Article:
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Modeled ecohydrological responses to climate change at seven small watersheds in the northeastern United States
- Pourmokhtarian, Afshin, Driscoll, Charles T., Campbell, John L., Hayhoe, Katharine, Stoner, Anne M. K., Adams, Mary Beth, Burns, Douglas, Fernandez, Ivan, Mitchell, Myron J., Shanley, James B.
- Global change biology 2017 v.23 no.2 pp. 840-856
- General Circulation Models, carbon dioxide, climate, climate change, coniferous forests, ecosystems, evapotranspiration, growing season, hardwood, hardwood forests, photosynthesis, regression analysis, snowpack, soil types, soil water, stream flow, temperature, water stress, water use efficiency, water yield, watersheds, Northeastern United States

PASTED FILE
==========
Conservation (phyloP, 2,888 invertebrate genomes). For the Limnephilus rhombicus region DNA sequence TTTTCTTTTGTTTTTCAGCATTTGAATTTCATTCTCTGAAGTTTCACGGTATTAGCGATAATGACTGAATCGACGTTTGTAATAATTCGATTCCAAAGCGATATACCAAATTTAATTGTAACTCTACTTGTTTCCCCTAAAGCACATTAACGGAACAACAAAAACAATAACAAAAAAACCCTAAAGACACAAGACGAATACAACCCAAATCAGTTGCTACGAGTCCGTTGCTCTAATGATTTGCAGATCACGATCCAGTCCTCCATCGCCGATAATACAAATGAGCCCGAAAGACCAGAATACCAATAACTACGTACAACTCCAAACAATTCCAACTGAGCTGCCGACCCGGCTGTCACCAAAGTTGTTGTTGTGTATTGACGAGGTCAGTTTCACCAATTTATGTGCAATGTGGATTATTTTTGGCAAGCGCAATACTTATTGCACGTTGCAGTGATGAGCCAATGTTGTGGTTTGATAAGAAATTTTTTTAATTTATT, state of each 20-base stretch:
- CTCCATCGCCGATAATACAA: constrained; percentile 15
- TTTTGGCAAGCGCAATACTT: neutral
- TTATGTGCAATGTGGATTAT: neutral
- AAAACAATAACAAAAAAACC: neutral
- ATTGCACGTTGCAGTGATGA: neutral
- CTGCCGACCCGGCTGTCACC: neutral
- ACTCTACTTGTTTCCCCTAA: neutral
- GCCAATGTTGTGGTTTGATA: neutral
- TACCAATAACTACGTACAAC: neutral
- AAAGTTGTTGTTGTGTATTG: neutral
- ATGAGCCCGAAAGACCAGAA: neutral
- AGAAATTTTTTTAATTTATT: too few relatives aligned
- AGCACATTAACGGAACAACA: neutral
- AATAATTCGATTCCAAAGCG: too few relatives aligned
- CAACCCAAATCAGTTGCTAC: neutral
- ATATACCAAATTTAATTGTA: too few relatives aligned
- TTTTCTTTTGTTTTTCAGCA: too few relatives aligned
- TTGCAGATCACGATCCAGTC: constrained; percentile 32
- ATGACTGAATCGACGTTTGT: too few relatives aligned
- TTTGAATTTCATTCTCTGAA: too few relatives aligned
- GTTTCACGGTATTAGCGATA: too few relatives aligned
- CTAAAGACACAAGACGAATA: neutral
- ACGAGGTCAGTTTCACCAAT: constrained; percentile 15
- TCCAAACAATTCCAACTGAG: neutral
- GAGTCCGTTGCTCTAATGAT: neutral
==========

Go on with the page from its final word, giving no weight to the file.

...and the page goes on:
- A cross‐site analysis was conducted on seven diverse, forested watersheds in the northeastern United States to evaluate hydrological responses (evapotranspiration, soil moisture, seasonal and annual streamflow, and water stress) to projections of future climate. We used output from four atmosphere–ocean general circulation models (AOGCMs; CCSM4, HadGEM2‐CC, MIROC5, and MRI‐CGCM3) included in Phase 5 of the Coupled Model Intercomparison Project, coupled with two Representative Concentration Pathways (RCP 8.5 and 4.5). The coarse resolution AOGCMs outputs were statistically downscaled using an asynchronous regional regression model to provide finer resolution future climate projections as inputs to the deterministic dynamic ecosystem model PnET‐BGC. Simulation results indicated that projected warmer temperatures and longer growing seasons in the northeastern United States are anticipated to increase evapotranspiration across all sites, although invoking CO₂ effects on vegetation (growth enhancement and increases in water use efficiency (WUE)) diminish this response. The model showed enhanced evapotranspiration resulted in drier growing season conditions across all sites and all scenarios in the future. Spruce‐fir conifer forests have a lower optimum temperature for photosynthesis, making them more susceptible to temperature stress than more tolerant hardwood species, potentially giving hardwoods a competitive advantage in the future. However, some hardwood forests are projected to experience seasonal water stress, despite anticipated increases in precipitation, due to the higher temperatures, earlier loss of snow packs, longer growing seasons, and associated water deficits. Considering future CO₂ effects on WUE in the model alleviated water stress across all sites. Modeled streamflow responses were highly variable, with some sites showing significant increases in annual water yield, while others showed decreases. This variability in streamflow responses poses a challenge to water resource management in the northeastern United States. Our analyses suggest that dominant vegetation type and soil type are important attributes in determining future hydrological responses to climate change.